The Institute of Communications and Advertising (www.ica-ad.com), founded in 1905, represents Canada’s communications and advertising agencies. ICA’s member agencies and subsidiaries account for over 80% of all national advertising in Canada. ICA promotes higher standards and best practices, and serves as the largest source of information, advice and training for Canada’s communication and advertising industry, whose economic impact is worth $14.5 billion annually. Each year, ICA member agencies also donate millions of dollars in pro bono work to help support over 100 local, regional and national charities and non-profit organizations.

ACTRA disappointed with Artists Act

For Immediate Release: ACTRA Toronto President Karl Pruner expressed ACTRA’s deep disappointment in the Status of Ontario’s Artists Act, passed yesterday as part of the budget package. Responding to statements by Minister of Culture Caroline Di Cocco, Pruner said,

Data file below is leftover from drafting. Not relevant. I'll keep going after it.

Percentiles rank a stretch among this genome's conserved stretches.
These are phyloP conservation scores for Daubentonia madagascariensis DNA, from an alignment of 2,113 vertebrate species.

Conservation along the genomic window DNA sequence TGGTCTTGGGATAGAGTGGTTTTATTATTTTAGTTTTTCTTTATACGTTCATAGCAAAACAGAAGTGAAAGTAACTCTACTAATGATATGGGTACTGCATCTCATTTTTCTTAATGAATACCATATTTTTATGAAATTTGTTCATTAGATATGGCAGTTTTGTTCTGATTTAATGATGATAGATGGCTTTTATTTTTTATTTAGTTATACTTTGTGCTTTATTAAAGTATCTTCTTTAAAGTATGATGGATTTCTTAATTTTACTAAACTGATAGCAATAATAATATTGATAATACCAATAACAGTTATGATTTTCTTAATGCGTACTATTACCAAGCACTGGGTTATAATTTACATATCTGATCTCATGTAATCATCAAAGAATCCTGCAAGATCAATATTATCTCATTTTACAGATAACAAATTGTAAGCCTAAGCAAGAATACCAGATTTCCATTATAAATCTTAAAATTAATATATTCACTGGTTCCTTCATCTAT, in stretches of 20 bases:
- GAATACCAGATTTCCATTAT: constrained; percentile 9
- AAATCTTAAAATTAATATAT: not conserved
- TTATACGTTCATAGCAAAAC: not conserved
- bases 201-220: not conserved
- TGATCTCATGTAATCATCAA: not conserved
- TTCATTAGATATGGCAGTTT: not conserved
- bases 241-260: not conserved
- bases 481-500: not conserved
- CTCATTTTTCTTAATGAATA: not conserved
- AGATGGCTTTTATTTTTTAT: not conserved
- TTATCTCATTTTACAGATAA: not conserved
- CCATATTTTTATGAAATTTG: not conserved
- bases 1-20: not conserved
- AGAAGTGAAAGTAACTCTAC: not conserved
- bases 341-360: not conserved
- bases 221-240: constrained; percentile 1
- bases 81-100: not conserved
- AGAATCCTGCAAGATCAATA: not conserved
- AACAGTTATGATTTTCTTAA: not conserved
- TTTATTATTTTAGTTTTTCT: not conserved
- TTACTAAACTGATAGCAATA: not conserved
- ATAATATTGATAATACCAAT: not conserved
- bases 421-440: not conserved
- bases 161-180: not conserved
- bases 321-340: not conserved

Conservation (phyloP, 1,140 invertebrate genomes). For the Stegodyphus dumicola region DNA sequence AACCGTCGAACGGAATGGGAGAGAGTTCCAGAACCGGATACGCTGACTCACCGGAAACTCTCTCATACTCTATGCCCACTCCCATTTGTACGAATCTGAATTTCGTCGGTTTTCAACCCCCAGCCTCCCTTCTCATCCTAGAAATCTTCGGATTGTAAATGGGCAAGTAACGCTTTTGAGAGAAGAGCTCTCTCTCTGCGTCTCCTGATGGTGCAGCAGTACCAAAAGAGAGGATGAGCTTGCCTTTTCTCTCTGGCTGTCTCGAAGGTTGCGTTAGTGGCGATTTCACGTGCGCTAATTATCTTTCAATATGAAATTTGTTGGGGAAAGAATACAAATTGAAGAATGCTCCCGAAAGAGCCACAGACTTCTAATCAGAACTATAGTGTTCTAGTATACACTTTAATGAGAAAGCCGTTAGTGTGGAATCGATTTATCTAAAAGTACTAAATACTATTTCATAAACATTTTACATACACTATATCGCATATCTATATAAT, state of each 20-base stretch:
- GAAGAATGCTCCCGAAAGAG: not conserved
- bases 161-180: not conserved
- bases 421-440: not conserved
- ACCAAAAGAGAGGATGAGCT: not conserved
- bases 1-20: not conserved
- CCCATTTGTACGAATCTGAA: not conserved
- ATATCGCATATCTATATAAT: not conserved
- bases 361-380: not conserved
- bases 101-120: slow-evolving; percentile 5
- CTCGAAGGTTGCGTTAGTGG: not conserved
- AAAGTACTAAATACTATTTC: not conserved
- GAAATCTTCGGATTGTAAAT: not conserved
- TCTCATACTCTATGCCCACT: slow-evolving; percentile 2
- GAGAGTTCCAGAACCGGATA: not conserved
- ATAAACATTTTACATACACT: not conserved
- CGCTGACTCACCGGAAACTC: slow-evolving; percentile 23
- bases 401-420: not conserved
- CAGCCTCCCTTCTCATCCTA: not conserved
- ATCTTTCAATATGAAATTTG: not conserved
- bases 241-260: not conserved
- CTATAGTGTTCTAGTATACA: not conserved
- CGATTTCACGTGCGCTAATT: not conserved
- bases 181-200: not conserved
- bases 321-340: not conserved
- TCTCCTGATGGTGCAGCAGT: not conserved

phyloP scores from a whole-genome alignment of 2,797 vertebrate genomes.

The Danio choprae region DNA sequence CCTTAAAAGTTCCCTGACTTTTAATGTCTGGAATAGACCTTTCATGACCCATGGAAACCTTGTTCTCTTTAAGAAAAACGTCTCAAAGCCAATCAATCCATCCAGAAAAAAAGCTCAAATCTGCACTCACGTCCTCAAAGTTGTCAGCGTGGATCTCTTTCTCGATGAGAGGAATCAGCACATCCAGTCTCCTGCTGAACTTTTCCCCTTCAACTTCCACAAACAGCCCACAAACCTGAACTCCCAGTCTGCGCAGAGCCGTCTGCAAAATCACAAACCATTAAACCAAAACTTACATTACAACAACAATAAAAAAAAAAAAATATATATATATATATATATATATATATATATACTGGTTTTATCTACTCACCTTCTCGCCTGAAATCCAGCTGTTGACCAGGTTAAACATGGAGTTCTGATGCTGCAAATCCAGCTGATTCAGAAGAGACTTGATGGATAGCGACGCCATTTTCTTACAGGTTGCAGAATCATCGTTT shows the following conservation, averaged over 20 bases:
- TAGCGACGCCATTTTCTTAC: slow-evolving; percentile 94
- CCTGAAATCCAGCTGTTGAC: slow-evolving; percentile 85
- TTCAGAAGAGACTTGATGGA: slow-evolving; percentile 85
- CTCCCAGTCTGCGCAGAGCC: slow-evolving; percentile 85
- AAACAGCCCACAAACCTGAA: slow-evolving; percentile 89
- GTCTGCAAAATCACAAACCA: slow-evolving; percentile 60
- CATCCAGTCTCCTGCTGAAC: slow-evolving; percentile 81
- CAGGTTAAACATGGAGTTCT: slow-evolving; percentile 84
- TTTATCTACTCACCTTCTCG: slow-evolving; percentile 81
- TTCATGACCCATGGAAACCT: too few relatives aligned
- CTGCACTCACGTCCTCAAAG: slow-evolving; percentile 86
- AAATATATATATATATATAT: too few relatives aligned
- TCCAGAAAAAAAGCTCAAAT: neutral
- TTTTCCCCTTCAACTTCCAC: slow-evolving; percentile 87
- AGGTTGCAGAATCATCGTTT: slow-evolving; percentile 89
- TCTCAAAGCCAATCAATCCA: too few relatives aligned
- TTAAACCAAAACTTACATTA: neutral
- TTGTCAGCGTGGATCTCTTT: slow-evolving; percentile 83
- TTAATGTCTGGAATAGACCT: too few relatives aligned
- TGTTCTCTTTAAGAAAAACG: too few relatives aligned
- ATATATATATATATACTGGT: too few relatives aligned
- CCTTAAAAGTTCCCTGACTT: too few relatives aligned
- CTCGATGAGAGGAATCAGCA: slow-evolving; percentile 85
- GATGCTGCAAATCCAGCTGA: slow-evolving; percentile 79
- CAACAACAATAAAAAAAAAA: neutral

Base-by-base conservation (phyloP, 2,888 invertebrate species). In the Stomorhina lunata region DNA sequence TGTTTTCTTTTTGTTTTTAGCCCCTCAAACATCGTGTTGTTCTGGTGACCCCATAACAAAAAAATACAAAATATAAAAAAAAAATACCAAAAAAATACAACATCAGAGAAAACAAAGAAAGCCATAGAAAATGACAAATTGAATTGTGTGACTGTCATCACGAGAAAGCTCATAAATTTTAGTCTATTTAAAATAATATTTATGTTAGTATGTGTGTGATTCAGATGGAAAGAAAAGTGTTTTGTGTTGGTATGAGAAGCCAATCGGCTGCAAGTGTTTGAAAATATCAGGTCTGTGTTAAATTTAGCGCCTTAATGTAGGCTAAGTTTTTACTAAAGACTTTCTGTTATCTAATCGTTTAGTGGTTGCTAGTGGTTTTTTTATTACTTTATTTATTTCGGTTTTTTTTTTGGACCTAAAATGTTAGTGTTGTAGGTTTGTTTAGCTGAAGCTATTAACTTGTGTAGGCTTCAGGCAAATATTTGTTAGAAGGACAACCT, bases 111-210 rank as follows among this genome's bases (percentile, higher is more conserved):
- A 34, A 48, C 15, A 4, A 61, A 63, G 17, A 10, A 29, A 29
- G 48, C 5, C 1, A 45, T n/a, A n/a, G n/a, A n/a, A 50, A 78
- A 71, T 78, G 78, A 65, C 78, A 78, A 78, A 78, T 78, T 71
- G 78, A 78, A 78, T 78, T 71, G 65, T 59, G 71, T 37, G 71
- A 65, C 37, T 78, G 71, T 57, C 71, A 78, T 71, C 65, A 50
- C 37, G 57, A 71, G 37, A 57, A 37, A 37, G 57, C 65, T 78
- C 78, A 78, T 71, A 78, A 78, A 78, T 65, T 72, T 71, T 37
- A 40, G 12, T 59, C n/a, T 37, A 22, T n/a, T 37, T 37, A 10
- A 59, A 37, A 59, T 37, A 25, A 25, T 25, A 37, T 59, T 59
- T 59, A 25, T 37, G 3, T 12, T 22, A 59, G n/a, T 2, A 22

“The government of Ontario failed artists with this Bill. This Act does nothing to alleviate the difficult financial and working conditions of artists.”

Artists are among the most underpaid workers in our economy and they are without many of the protections and benefits that other workers rely on. In the 2003 election, this government promised to bring in Status of the Artist legislation to address these concerns.

“The government had an opportunity to make a difference to the lives of artists and they blew it. I am astounded that the Minister of Culture is trumpeting this as an achievement. The Act ignores the recommendations of her own sub-committee and it fails to provide any real support for artists. It is nothing more than window dressing,” said Pruner.